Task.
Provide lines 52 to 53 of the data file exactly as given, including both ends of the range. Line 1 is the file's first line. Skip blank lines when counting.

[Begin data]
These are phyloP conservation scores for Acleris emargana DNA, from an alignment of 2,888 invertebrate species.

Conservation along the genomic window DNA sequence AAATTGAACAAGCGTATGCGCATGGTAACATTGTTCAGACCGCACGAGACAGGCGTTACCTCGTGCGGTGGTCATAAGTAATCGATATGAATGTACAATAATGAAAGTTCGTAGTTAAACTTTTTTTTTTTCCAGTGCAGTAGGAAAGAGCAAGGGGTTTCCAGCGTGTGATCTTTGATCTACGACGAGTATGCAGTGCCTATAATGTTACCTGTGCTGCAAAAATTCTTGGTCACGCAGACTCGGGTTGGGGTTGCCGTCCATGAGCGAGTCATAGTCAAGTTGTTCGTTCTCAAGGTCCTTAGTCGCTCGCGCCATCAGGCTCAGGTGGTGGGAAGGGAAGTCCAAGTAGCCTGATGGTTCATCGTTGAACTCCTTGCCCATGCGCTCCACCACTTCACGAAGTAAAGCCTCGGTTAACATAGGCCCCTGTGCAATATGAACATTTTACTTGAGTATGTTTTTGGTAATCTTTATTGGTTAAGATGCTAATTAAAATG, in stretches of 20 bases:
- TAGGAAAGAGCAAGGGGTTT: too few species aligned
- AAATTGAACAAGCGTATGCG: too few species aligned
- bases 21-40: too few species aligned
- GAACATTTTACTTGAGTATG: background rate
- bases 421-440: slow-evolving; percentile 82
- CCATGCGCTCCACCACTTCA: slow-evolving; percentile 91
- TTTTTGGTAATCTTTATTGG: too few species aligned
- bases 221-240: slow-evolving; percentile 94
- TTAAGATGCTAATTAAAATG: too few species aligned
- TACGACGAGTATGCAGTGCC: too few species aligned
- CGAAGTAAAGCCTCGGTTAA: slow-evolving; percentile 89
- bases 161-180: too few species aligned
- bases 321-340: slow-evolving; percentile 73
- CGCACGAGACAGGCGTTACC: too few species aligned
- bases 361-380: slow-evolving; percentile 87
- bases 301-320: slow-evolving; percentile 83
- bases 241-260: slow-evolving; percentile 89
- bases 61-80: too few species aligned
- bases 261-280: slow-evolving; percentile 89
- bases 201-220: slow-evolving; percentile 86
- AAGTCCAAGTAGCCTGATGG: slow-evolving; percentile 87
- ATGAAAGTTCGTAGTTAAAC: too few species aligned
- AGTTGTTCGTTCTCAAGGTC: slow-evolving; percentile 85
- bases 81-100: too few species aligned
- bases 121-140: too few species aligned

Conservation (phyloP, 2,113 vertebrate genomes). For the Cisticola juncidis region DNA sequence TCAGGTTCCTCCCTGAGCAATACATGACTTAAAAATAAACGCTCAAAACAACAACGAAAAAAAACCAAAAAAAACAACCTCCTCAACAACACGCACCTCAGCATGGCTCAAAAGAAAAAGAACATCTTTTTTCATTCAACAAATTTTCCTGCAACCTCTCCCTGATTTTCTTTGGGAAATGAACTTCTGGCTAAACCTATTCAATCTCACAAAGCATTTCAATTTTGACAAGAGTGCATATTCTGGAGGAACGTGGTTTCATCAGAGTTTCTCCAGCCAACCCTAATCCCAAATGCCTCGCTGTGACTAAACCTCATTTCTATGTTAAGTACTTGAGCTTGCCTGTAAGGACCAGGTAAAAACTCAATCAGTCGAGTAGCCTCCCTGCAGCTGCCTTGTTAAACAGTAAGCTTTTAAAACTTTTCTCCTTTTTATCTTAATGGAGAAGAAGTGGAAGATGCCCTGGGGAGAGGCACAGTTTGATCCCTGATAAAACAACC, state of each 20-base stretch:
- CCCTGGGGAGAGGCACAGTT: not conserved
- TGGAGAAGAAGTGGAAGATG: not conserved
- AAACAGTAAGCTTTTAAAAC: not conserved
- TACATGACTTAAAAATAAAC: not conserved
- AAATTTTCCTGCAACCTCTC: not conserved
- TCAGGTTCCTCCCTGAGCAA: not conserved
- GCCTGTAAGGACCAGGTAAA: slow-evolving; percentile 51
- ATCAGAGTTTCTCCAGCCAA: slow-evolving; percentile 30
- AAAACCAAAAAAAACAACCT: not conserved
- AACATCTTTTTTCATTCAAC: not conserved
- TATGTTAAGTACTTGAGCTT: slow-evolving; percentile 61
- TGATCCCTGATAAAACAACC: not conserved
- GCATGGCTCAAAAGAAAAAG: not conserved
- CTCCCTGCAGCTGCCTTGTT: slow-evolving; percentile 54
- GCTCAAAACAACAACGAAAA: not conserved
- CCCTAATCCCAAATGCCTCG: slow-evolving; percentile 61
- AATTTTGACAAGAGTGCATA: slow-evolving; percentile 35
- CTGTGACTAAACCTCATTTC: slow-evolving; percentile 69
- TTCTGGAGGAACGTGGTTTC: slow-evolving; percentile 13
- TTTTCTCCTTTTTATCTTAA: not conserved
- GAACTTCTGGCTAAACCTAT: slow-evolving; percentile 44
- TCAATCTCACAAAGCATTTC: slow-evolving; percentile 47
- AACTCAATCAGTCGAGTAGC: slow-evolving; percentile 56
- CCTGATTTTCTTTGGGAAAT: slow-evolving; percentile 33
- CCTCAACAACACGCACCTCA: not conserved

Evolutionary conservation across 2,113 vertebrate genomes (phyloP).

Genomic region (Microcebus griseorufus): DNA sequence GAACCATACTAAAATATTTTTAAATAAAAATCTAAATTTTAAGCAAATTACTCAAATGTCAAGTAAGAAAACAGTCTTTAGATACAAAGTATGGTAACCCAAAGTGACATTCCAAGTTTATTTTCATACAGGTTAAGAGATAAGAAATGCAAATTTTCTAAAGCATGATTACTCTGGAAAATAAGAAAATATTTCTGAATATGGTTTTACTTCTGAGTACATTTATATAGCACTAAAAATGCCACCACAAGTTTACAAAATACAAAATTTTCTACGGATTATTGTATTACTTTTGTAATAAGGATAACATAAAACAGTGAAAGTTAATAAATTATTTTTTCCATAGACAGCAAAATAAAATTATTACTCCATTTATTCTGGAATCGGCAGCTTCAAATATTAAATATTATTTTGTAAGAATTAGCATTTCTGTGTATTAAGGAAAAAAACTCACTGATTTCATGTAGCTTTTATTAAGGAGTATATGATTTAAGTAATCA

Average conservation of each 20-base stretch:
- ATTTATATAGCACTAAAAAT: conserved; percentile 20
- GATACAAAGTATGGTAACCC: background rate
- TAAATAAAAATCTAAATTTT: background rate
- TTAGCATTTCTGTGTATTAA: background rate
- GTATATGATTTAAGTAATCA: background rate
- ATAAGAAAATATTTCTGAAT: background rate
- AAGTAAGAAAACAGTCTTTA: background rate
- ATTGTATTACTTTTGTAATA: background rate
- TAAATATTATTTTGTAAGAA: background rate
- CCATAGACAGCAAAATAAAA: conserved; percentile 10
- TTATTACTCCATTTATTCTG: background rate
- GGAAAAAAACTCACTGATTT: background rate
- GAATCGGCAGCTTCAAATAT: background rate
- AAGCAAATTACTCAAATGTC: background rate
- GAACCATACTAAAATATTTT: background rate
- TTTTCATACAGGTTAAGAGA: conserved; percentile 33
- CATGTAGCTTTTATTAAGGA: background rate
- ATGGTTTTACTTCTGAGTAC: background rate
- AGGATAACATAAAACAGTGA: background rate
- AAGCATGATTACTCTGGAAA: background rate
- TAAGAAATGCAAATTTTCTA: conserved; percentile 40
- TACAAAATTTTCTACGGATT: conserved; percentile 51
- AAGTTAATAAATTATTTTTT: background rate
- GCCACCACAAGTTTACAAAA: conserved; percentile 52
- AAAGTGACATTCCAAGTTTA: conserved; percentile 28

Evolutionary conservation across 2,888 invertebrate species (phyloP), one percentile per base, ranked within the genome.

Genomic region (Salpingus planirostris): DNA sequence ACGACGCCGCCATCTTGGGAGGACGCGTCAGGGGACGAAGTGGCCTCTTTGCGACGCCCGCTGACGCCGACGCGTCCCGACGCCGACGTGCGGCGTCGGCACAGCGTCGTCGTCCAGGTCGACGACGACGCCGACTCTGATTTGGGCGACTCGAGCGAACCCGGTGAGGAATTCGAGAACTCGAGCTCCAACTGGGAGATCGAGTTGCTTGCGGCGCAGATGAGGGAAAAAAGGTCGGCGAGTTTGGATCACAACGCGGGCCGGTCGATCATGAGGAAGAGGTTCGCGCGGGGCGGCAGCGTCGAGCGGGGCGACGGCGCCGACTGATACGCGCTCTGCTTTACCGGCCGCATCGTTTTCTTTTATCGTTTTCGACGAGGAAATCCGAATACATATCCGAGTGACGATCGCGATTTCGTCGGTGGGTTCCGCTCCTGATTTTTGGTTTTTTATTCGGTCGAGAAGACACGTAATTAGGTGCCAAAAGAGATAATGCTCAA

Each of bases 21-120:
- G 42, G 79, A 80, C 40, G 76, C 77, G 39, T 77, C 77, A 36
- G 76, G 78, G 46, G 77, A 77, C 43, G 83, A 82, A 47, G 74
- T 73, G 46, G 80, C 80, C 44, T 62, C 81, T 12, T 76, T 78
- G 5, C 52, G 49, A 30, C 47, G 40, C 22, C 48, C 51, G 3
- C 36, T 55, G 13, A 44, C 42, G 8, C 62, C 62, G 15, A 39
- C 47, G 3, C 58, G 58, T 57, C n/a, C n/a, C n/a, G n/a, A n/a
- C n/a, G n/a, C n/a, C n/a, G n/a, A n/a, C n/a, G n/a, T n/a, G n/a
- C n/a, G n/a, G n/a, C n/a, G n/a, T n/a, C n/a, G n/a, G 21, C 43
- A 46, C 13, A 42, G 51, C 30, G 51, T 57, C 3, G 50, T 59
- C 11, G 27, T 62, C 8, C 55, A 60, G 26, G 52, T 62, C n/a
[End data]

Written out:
- CCTGATTTTCTTTGGGAAAT: slow-evolving; percentile 33
- CCTCAACAACACGCACCTCA: not conserved